Rain Water Harvesting

Rain water harvesting generally means collection of rain water. Its special meaning is a technique of recharging of underground water. In this technique water is made to go underground after collecting rain water locally, without polluting the same.

With this, water during the time of scarcity local domestic demand can be met.

Why do we need water harvesting? Three main reasons are responsible for this:

  1. Scarcity of surface water.
  2. Growing dependence on underground water.
  3. Increasing urbanization.

A. Urban Scenario

Total amount of rain water recovered in an area is called rain water reserve. Effective management of rain water reserve is called potential water harvesting. For example, consider the area of the roof of the house is 100 square metres and the average rainfall of this area is 60 cm. Suppose the water on the roof has neither flowed, percolated nor evaporated then there will be 60 cm, high water on the roof.

Volume of water = Area of the roof x Amount of annual rainfall

= 100 x 60 cm = 100 x .6 = 60 cubic metres

In other words, a family can collect 60,000 litre water in a year. All water related needs of this family can be met with this. On an average a person needs 10 litre water for drinking daily. If family consists of 6 members, then you need 6 x 10 x 365 = 21900 litres water. Remaining (60,000 - 21,900) = 38,100 litre water can be used in dry weather when there is a scarcity of water.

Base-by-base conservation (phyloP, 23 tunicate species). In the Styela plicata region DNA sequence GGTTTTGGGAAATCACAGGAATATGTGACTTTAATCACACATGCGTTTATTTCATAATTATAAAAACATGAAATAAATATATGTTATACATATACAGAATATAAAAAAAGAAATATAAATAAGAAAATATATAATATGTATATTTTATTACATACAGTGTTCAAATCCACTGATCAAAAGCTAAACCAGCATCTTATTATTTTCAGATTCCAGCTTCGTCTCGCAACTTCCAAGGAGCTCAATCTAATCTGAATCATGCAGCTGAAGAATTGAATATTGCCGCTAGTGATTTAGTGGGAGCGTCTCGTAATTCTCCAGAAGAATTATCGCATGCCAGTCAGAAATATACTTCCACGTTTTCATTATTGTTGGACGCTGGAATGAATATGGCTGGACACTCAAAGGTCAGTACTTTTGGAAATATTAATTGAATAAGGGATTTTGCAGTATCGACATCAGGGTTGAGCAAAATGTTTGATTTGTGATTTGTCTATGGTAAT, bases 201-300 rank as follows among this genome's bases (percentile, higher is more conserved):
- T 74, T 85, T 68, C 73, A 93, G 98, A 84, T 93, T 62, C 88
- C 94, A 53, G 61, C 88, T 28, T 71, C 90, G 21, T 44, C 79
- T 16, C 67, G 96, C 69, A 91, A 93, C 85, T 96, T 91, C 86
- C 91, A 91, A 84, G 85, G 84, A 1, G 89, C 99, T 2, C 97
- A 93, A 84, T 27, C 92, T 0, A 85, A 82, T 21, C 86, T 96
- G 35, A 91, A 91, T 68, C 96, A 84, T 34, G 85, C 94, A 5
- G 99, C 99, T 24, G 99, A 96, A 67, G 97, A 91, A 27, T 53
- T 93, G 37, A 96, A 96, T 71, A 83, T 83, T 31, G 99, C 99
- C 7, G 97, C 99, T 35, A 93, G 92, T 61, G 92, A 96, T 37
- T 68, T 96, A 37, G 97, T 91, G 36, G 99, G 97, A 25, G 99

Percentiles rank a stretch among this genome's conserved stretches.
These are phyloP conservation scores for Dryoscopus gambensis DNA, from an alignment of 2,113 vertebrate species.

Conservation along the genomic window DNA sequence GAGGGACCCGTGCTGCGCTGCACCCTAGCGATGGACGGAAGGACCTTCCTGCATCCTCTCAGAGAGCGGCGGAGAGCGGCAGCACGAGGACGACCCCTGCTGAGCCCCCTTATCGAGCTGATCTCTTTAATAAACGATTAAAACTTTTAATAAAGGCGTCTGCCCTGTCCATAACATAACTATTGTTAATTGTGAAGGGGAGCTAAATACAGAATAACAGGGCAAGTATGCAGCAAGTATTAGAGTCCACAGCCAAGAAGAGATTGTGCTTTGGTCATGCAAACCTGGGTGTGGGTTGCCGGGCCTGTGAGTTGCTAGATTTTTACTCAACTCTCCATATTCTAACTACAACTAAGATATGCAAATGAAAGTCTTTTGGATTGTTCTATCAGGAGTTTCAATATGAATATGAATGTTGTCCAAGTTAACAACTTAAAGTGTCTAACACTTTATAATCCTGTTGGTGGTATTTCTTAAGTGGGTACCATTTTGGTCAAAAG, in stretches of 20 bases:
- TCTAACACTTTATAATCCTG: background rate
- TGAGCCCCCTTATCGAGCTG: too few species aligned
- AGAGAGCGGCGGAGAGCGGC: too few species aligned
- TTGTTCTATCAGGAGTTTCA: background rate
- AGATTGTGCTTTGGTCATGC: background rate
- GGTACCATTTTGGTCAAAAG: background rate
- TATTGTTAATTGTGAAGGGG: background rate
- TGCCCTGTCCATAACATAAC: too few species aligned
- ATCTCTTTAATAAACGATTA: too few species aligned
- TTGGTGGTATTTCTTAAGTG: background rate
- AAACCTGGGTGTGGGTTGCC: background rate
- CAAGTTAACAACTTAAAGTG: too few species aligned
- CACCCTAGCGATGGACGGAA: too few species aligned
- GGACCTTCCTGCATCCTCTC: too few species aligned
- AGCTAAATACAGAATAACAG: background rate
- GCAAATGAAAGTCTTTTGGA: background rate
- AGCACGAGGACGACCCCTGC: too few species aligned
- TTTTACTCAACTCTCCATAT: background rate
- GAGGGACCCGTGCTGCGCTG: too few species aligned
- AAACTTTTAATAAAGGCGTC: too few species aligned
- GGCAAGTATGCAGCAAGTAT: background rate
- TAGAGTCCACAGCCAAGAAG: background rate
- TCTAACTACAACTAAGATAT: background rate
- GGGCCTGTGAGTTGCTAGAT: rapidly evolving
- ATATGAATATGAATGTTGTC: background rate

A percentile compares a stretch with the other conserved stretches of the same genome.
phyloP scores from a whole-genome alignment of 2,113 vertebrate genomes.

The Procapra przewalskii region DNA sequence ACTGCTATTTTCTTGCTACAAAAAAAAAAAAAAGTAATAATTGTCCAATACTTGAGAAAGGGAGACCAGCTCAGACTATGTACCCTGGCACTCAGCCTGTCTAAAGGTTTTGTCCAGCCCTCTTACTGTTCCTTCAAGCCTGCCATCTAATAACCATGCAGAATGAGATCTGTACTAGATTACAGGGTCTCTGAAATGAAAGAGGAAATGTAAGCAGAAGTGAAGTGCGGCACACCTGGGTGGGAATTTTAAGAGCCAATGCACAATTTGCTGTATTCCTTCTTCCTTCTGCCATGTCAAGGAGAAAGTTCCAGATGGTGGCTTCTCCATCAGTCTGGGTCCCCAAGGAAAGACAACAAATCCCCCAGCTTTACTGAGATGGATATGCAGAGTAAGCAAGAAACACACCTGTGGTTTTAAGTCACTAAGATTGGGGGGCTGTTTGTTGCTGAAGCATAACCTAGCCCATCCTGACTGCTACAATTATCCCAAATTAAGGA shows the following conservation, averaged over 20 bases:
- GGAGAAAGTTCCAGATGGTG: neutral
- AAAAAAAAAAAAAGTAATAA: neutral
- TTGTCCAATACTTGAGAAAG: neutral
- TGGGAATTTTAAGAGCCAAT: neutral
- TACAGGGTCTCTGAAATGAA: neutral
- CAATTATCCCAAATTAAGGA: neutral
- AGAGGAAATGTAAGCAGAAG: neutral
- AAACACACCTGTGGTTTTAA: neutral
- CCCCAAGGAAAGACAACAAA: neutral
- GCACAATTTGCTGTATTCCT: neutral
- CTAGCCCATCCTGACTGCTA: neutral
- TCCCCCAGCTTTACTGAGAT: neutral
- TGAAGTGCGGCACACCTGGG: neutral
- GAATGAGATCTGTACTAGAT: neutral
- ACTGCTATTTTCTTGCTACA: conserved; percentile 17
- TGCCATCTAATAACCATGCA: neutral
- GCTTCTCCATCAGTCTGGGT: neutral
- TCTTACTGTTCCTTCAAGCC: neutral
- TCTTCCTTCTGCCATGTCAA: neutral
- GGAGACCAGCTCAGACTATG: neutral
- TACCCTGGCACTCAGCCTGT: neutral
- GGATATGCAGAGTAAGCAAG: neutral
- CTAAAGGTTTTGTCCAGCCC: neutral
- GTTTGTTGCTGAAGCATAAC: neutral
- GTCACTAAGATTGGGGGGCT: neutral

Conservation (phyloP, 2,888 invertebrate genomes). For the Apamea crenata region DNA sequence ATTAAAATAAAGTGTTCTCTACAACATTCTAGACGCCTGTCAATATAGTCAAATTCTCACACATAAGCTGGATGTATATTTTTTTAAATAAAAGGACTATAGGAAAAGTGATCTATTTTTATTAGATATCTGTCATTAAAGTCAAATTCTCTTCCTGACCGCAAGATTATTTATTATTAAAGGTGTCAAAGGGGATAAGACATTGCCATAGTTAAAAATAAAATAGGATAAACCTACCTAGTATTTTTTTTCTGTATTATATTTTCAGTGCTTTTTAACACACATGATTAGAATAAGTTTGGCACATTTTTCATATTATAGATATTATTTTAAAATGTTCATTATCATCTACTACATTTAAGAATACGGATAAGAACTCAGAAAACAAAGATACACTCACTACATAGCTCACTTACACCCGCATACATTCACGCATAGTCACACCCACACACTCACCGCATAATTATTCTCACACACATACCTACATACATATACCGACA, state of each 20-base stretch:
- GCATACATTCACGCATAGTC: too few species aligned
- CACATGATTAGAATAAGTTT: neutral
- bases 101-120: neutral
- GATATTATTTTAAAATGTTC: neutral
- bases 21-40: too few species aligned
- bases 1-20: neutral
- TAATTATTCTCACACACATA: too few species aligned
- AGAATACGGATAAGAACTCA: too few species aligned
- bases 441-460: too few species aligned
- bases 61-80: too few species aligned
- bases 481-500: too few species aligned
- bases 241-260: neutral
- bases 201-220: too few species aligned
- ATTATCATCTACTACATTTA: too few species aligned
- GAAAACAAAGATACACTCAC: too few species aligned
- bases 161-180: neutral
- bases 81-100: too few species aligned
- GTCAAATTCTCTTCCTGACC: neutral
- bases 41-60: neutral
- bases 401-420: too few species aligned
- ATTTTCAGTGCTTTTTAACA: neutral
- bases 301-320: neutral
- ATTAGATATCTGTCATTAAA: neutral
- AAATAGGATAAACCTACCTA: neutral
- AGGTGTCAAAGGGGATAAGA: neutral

B. Rural Scenario

The tradition of water harvesting is very old in India. But the utility of water harvesting has never been felt so much as it is today. Even today the people living in the areas of water scarcity try to do their domestic work by adopting old methods. Deepening and dredging of wells, tanks and ponds are included in these methods.

Water harvesting in the small channels (locally known as bawli) is an important traditional method in the areas of water scarcity. Now we can be in a better and secure situation by adopting new technique of water harvesting.

If the people living in 5,87,000 village engage themselves for harvesting rain water of their 2000 lakh hectare area, there will be lot of water available for use. On an average a village comes under the radius of 37,500 lakh cubic metre rain water reserve. By this calculation we come to know that there is great potential of rain water harvesting.